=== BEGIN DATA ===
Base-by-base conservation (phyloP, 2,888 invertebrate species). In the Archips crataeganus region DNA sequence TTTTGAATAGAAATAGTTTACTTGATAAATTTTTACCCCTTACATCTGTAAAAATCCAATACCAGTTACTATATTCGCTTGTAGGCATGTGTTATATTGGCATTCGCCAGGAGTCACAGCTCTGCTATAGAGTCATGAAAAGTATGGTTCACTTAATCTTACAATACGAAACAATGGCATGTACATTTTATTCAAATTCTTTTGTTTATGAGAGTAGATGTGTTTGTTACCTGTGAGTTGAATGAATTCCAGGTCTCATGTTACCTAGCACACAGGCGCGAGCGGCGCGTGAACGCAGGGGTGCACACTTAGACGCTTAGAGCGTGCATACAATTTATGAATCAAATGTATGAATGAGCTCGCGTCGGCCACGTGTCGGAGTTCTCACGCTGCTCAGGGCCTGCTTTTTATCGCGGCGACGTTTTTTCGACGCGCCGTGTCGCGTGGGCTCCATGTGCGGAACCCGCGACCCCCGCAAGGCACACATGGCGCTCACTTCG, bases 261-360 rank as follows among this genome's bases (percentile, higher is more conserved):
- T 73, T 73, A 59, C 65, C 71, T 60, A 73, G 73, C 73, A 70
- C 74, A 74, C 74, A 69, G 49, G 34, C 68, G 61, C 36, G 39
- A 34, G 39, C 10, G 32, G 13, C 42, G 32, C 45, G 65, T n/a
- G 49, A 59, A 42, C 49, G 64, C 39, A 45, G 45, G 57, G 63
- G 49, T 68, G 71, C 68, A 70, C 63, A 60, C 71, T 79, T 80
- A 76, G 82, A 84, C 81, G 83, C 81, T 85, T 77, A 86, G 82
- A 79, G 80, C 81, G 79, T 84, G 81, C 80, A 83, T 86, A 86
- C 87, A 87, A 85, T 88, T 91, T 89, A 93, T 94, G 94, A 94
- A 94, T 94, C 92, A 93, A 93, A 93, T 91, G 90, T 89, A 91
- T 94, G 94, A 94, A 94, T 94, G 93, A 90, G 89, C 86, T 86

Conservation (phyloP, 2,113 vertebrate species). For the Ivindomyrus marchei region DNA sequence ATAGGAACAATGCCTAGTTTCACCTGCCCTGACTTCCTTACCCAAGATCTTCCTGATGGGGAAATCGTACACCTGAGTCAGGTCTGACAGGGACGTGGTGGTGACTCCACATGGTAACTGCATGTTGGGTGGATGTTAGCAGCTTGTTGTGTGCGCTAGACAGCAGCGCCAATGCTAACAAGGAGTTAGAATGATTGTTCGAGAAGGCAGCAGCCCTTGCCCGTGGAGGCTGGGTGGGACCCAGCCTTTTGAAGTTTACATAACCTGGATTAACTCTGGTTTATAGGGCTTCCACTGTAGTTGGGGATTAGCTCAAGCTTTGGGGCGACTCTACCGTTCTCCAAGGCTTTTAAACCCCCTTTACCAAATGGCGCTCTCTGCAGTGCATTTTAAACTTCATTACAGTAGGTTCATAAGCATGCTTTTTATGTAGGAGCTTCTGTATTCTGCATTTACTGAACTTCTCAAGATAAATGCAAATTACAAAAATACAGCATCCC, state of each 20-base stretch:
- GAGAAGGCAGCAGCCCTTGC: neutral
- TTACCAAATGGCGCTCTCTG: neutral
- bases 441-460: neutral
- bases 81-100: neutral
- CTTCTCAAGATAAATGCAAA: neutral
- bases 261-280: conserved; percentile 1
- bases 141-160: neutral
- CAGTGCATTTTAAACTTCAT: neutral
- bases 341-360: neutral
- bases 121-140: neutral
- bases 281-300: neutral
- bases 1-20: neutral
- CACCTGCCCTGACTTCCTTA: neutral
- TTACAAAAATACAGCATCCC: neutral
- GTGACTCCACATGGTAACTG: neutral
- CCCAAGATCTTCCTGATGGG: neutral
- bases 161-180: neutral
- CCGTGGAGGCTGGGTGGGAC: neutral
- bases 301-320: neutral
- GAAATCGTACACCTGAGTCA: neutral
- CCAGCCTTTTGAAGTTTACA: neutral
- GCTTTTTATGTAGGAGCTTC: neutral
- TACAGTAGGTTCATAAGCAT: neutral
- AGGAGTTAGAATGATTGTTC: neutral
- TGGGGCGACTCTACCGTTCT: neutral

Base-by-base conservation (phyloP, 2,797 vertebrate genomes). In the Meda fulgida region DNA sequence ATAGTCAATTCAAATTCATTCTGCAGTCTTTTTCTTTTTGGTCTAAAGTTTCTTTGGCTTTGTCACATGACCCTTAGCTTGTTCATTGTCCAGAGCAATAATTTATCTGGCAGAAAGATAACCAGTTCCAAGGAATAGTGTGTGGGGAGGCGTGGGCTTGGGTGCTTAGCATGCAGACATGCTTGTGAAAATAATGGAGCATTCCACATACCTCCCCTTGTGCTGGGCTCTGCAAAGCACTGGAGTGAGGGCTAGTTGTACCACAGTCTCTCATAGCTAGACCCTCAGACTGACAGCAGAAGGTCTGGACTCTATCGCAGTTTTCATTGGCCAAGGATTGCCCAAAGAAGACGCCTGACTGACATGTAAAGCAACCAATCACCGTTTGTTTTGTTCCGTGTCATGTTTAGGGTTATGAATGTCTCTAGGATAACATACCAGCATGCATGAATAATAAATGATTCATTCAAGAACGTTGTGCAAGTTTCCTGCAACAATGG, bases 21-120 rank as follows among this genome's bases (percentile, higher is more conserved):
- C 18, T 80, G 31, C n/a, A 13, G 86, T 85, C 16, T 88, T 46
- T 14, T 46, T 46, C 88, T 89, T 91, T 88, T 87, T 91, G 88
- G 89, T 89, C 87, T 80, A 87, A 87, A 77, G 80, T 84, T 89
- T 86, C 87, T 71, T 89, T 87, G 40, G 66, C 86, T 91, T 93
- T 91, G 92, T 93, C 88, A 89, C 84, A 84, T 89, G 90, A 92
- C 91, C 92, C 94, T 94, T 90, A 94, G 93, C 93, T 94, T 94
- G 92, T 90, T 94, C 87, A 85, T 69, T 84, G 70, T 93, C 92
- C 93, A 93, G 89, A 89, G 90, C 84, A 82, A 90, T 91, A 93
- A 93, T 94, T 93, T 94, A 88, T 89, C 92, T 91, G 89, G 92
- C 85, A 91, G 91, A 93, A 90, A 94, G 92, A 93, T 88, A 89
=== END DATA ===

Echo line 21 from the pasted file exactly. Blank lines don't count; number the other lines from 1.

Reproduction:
- bases 341-360: neutral